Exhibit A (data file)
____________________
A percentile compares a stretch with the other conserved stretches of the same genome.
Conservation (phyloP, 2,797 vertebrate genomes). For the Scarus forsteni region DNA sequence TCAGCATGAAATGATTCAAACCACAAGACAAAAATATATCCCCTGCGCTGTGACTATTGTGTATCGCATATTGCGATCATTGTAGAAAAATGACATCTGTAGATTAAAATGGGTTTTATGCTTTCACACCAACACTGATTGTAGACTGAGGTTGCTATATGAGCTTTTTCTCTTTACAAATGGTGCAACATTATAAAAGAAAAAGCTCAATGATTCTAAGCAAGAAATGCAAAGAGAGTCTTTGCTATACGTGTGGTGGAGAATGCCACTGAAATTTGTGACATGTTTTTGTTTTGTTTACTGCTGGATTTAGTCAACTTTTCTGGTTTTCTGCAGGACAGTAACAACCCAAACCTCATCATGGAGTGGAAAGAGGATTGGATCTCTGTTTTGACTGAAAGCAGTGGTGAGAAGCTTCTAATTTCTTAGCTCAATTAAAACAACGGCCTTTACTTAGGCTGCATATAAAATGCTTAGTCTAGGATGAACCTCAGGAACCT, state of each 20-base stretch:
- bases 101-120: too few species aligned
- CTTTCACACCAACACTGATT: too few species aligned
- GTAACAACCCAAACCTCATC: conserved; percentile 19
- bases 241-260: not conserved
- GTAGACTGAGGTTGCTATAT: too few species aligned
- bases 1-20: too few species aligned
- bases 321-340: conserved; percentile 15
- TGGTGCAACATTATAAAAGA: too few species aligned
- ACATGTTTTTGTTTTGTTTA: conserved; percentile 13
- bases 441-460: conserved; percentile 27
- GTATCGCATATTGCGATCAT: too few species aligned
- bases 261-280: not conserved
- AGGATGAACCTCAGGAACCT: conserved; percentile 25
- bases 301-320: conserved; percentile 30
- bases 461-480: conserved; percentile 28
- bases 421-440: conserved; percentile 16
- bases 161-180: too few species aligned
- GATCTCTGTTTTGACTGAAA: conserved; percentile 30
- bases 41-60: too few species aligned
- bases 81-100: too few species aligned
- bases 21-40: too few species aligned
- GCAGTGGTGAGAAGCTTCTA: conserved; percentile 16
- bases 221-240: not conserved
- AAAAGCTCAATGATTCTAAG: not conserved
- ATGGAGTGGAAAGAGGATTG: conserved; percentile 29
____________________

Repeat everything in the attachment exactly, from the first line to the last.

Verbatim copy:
A percentile compares a stretch with the other conserved stretches of the same genome.
Conservation (phyloP, 2,797 vertebrate genomes). For the Scarus forsteni region DNA sequence TCAGCATGAAATGATTCAAACCACAAGACAAAAATATATCCCCTGCGCTGTGACTATTGTGTATCGCATATTGCGATCATTGTAGAAAAATGACATCTGTAGATTAAAATGGGTTTTATGCTTTCACACCAACACTGATTGTAGACTGAGGTTGCTATATGAGCTTTTTCTCTTTACAAATGGTGCAACATTATAAAAGAAAAAGCTCAATGATTCTAAGCAAGAAATGCAAAGAGAGTCTTTGCTATACGTGTGGTGGAGAATGCCACTGAAATTTGTGACATGTTTTTGTTTTGTTTACTGCTGGATTTAGTCAACTTTTCTGGTTTTCTGCAGGACAGTAACAACCCAAACCTCATCATGGAGTGGAAAGAGGATTGGATCTCTGTTTTGACTGAAAGCAGTGGTGAGAAGCTTCTAATTTCTTAGCTCAATTAAAACAACGGCCTTTACTTAGGCTGCATATAAAATGCTTAGTCTAGGATGAACCTCAGGAACCT, state of each 20-base stretch:
- bases 101-120: too few species aligned
- CTTTCACACCAACACTGATT: too few species aligned
- GTAACAACCCAAACCTCATC: conserved; percentile 19
- bases 241-260: not conserved
- GTAGACTGAGGTTGCTATAT: too few species aligned
- bases 1-20: too few species aligned
- bases 321-340: conserved; percentile 15
- TGGTGCAACATTATAAAAGA: too few species aligned
- ACATGTTTTTGTTTTGTTTA: conserved; percentile 13
- bases 441-460: conserved; percentile 27
- GTATCGCATATTGCGATCAT: too few species aligned
- bases 261-280: not conserved
- AGGATGAACCTCAGGAACCT: conserved; percentile 25
- bases 301-320: conserved; percentile 30
- bases 461-480: conserved; percentile 28
- bases 421-440: conserved; percentile 16
- bases 161-180: too few species aligned
- GATCTCTGTTTTGACTGAAA: conserved; percentile 30
- bases 41-60: too few species aligned
- bases 81-100: too few species aligned
- bases 21-40: too few species aligned
- GCAGTGGTGAGAAGCTTCTA: conserved; percentile 16
- bases 221-240: not conserved
- AAAAGCTCAATGATTCTAAG: not conserved
- ATGGAGTGGAAAGAGGATTG: conserved; percentile 29